The recently-relocated Arcola Theatre in Dalston hosts a compelling production of “Uncle Vanya” until June 4th.
What would the great Russian writer Anton Chekhov, make of 21st century Britain? How would he respond to fashion designers, Internet gurus, hip-hop stars and uber-trendy restaurateurs? Dramatist Dan Rebellato, playfully poses these questions in his exhilarating satire, “Chekhov in Hell” at London’s Soho Theatre.
This show is just one of several Chekhov-related events in London at the moment, from lectures at Pushkin House to performances in the Lord Stanley pub in Camden. In early May, Harvey Pitcher, author of “Responding to Chekhov,” gave a lecture on different types of comedy in Chekhov’s writing. In July, the National Theatre is running a workshop on how Stanislavsky’s naturalistic style of acting spread across the world, and Chekhov biographer, Rosamund Bartlett, currently leading a tour of the Crimean peninsula, will explore how far he is “A Man for our Time.”
What is it that makes a 19th century Russian writer seem so relevant in modern Britain? In an interview with “Theatre Voice,” Rebellato explained that what drew him to Chekhov as an observer of the modern world was his capacity to listen to his characters without judging them: “He sits back and lets them talk nonsense,” said Rebellato in the interview. The characters that Rebellato’s Chekhov meets, in a series of pacey, tour de force sketches, use contemporary slang, jargon and media-speak that leave the playwright baffled.
There are several more serious and moving episodes in this essentially comic piece of original theater. The talented, young cast handle them superbly. The versatile Ruth Everett spirals into existential angst as the superficial documentary producer, Jessica: “Because how deep in the soul has this darkness got?” Later, as a trafficked Ukranian prostitute, Irina, she insouciantly summarizes the 20th century (in Russian) for the bewildered Chekhov, the repeated “Milliony smertyei” (millions die) resonating with the patterns of historical horror. Her speech leaves Chekhov and some of the audience in tears.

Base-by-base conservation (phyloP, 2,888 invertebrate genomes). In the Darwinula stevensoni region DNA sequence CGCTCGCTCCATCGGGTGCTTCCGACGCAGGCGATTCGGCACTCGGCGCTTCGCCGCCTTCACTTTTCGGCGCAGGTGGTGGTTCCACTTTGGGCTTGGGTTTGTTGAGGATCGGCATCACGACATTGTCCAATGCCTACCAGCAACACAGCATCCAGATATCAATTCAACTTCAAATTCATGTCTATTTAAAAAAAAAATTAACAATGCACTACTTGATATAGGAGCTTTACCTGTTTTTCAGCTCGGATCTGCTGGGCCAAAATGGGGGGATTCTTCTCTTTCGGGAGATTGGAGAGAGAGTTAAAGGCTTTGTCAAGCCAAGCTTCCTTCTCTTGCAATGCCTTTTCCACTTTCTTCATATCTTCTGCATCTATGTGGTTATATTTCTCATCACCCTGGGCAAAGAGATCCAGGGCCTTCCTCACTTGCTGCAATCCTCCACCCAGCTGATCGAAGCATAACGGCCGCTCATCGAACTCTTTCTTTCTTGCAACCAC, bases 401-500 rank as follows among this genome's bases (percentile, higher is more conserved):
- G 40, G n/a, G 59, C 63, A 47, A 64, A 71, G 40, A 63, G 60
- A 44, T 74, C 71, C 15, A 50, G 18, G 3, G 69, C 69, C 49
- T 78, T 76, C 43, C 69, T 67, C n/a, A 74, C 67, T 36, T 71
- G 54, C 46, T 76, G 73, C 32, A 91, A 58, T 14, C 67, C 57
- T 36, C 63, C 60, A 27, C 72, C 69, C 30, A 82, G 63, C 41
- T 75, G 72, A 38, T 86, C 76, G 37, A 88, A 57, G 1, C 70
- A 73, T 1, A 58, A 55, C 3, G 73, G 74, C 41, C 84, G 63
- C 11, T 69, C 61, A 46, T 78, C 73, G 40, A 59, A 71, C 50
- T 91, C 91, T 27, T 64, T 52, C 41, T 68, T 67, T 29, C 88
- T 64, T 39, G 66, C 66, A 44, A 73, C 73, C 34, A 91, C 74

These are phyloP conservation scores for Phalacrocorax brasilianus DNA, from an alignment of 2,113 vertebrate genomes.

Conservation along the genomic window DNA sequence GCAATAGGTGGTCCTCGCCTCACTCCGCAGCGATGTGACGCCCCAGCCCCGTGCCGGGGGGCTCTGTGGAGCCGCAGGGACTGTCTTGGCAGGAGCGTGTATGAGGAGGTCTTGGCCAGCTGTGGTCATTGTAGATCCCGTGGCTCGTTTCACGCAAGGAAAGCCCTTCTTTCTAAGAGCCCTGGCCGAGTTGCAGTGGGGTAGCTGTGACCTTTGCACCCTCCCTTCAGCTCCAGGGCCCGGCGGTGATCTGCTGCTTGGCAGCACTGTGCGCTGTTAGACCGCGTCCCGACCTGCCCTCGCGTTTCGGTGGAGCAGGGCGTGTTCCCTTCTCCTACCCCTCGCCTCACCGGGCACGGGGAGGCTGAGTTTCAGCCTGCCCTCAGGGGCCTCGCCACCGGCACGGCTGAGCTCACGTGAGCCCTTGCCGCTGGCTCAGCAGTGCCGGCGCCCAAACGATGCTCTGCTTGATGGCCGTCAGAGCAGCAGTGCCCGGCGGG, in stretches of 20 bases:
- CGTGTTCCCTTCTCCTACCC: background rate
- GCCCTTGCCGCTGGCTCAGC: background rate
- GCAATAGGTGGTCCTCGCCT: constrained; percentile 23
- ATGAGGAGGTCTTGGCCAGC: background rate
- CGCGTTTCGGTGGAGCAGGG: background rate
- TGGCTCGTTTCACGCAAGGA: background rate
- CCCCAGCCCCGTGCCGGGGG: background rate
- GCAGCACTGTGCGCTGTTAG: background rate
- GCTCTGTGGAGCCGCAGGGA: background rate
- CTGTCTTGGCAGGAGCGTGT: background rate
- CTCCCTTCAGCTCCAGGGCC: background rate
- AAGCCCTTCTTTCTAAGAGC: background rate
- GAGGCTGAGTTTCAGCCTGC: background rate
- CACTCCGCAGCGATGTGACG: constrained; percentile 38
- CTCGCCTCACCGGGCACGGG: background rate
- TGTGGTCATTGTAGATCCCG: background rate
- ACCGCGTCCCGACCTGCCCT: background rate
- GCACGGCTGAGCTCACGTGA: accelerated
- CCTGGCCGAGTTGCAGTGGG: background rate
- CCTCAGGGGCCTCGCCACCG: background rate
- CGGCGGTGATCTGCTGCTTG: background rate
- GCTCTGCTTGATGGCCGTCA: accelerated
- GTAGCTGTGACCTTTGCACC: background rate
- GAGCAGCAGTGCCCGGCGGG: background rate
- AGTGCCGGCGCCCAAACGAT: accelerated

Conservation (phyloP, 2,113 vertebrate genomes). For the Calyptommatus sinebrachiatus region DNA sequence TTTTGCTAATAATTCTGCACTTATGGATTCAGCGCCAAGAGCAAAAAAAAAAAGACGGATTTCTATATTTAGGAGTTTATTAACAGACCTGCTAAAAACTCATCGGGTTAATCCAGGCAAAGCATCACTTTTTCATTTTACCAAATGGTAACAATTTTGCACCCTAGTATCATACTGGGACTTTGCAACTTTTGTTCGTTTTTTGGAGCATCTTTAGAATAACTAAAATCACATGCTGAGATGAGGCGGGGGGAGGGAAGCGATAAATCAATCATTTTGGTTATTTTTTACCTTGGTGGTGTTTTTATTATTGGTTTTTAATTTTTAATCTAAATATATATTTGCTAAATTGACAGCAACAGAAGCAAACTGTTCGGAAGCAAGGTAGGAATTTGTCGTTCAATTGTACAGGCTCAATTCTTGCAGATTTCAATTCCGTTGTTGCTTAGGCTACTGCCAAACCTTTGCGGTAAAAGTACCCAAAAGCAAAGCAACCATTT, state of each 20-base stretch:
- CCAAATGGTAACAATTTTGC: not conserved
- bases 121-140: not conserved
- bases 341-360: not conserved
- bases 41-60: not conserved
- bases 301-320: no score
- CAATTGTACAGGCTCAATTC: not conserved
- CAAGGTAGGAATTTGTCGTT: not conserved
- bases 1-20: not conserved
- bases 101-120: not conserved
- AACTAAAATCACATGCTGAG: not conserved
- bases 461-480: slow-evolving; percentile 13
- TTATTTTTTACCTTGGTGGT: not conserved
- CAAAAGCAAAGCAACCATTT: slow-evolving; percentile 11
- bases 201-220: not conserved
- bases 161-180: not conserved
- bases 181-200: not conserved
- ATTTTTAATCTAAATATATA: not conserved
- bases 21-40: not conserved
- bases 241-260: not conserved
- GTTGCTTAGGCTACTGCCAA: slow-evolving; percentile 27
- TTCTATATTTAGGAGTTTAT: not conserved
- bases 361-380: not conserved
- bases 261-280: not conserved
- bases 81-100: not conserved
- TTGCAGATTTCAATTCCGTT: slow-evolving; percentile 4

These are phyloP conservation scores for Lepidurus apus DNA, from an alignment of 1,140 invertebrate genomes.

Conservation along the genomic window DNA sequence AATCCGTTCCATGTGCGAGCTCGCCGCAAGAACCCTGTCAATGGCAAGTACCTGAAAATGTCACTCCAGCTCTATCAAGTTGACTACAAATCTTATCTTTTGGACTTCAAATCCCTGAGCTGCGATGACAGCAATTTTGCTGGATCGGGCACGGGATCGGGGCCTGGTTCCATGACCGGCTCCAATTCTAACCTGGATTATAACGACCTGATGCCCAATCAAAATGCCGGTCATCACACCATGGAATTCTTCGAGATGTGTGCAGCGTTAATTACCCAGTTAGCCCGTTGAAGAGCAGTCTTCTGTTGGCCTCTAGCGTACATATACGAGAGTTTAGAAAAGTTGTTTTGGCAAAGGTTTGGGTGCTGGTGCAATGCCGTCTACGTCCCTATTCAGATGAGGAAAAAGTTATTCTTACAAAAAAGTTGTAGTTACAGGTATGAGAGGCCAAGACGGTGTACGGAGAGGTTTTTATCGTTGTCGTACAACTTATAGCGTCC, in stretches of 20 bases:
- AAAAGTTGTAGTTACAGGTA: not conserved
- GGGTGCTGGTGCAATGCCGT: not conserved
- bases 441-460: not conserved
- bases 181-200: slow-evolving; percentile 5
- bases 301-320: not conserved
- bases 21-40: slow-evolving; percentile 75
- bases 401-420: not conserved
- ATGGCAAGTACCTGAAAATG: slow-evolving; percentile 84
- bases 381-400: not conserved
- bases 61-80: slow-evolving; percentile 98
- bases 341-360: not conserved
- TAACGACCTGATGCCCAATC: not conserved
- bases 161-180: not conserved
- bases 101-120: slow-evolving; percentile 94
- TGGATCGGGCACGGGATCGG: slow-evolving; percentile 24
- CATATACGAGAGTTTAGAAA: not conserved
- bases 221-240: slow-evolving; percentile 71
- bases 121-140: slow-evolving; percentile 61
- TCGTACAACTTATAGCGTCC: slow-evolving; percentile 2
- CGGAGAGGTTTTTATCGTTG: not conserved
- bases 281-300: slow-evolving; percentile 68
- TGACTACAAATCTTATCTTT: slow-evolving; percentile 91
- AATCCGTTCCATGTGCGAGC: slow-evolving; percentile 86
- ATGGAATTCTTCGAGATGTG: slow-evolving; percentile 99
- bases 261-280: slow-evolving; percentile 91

Two productions of Chekhov’s major plays opened recently in London. The National Theatre’s “Cherry Orchard” had its first night on May 10 and runs until the end of July. The recently-relocated Arcola Theatre in Dalston hosts a compelling production of “Uncle Vanya” until June 4, closely followed by a new “Seagull.”
The naturalism of the set and performances (with occasional surreal interludes) is introduced immediately in “Uncle Vanya:” A smoky, autumnal light reflects off the samovar, antique furniture and real silver birch trees. Every time the characters eat and drink – black bread and cheese, vodka or tea—they really do it. Helena Kaut-Howson’s new translation also adds to the textured realism, making the play sound fresh, although the setting is historical, producing dialogue so real you want to join in.
Doctor Astrov’s eco-evangelism, mourning the “wonderful landscapes disappearing forever” seems—of course—more relevant every day, especially in a theater aiming ambitiously for carbon neutrality. The comic moments enliven the atmosphere of vodka-soaked futility. The parasitical neighbor, Telegin, is particularly funny in the deliberate archaism of his refrain about his wife “running off with her paramour on our wedding night.”
Translator and director, Kaut-Howson comments: “Our English theater sometimes seems in danger of treating Chekhov with a fossilizing reverence.” This approach is more to do with “nostalgia for the past – for a lost world of genteel country estates, white linen suits and wistful ineffectuality” than “the real world of Chekhov.”